So, we have been in Colorado for two and a half weeks and it had been a mixed bag. We have had good weather, bad weather, sending days, failing days, frustration, elation and of course friends and fun.

I have been thinking a lot these past weeks and I have come to the conclusion that climbing is a very odd, complex sport. It baffles me sometimes. As climbers we want to have our cake and eat it; we want to train hard with no substantial rest period in our calender, we want to go on climbing trips and climb our best every day. We put our bodies through the mill and just expect them to perform day after day. In what other sport would an athlete attempt a PB every session? We do it, not only outside but in training too.

In theory, the last month has been one of my best; I have climbed my hardest ever sport route (Mecca) and have bouldered my hardest ever problem (Tetris). However, as we prepare to leave Colorado to head to Joe’s Valley I am left with a slightly sour taste, a feeling of slight emptiness and unfulfilment. “Really?!” I hear you say. I know, it sounds awfully ungrateful and pessimistic but that is not the whole picture. It is not often that I put all my eggs in one basket but that is what I did to achieve those two aformentioned goals and, don’t get me wrong, it was totally worth it. What I am getting at is that sometimes it takes a certain mindset to climb your hardest, one that I am still adjusting to. It means sacrifice; not always climbing other things on your mental ticklist, not topping out very often. I love those trips, those days, when I climb multiple problems. They don’t have to be at my limit but I still get that feeling of acheiving something, of overcoming a challenge. I guess it comes down to positive reinforcement; something I have realised that I need quite a bit of! Being told doesn’t do it, telling myself doesn’t either – I need rock solid (excuse the pun) evidence in the form of a summit! Those two ascents, of course, gave me poisitive reinforcement but it is the frequency of achievment that is lacking. I know that two substantial ascents in a month is good frequency but taken in the context of climbing most days it feels scarce. I guess it depends also on personality. My climbing confidence will probably always have a slight frailty to it, just because that is how I am wired. Good days and bad days like everyone, always seemingly regardless of how yesterday went.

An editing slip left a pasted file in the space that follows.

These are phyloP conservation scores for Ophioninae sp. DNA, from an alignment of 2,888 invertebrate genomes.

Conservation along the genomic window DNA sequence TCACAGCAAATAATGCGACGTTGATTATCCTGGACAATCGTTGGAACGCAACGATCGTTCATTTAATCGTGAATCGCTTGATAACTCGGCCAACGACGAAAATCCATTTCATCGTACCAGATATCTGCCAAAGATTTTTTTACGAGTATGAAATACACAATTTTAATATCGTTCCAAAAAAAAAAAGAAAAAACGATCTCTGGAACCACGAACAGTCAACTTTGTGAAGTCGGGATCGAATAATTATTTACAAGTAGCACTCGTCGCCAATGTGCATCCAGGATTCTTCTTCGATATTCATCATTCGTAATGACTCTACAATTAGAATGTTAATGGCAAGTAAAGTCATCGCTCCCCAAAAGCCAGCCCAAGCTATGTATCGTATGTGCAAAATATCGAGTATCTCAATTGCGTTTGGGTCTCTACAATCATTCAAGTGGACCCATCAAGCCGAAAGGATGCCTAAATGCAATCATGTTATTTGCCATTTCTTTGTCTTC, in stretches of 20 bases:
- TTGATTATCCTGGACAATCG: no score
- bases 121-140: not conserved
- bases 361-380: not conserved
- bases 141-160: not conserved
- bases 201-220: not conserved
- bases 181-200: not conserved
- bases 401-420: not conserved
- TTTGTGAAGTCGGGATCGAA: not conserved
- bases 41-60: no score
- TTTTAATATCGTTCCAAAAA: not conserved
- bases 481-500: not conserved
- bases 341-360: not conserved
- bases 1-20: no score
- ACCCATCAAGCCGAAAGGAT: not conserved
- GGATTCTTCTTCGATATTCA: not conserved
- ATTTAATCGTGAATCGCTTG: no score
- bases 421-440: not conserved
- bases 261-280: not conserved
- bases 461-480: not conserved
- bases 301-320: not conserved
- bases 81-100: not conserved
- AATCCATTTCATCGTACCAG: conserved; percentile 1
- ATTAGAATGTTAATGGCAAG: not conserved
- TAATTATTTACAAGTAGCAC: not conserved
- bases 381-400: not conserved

Realising these things has been quite liberating, it has given me a more rational perspective from which to consider and manage myself. I am extremely lucky to be doing what I am doing and I am eternally grateful for my daily experiences but there are always times of frustration, just as there is always a place for analysis of those emotions. As it stands, although I am immensely pleased with my recent acheivements, I am aware that I need a period of time now in which I can lower my grade; lower the general effort level required on individual climbs and increase the frequency of positive reinforcement. In simpler terms, I am ready to do some mileage.

This is where Joe’s Valley comes in! Short walk ins, short drives and tons of amazing looking problems in the V7-V10 range. I’m ready for some brim-filled climbing days and some topping out!

In terms of inspiration, David has been climbing fantastically. He is on some kind of sending spree and it is a real joy to be a part of. Nothing beats seeing a cheshire cat grin on the face of someone you care about as they top out. Those moments have been highlights and I hope to see more of them.

Here is the video of my success on Tetris:


And one of David’s successes:


And some pictures:


Autumn aspens, Photo David Mason

Warming up on the portable fingerboard, Photo David Mason

My hands after climbing Tetris, Photo David Mason

Sunset at Lower Chaos, Photo David Mason

Golden Aspens, Photo David Mason

The Fuzz (aka Royal), Photo David Mason

Marys Lake, Estes Park, Photo David Mason

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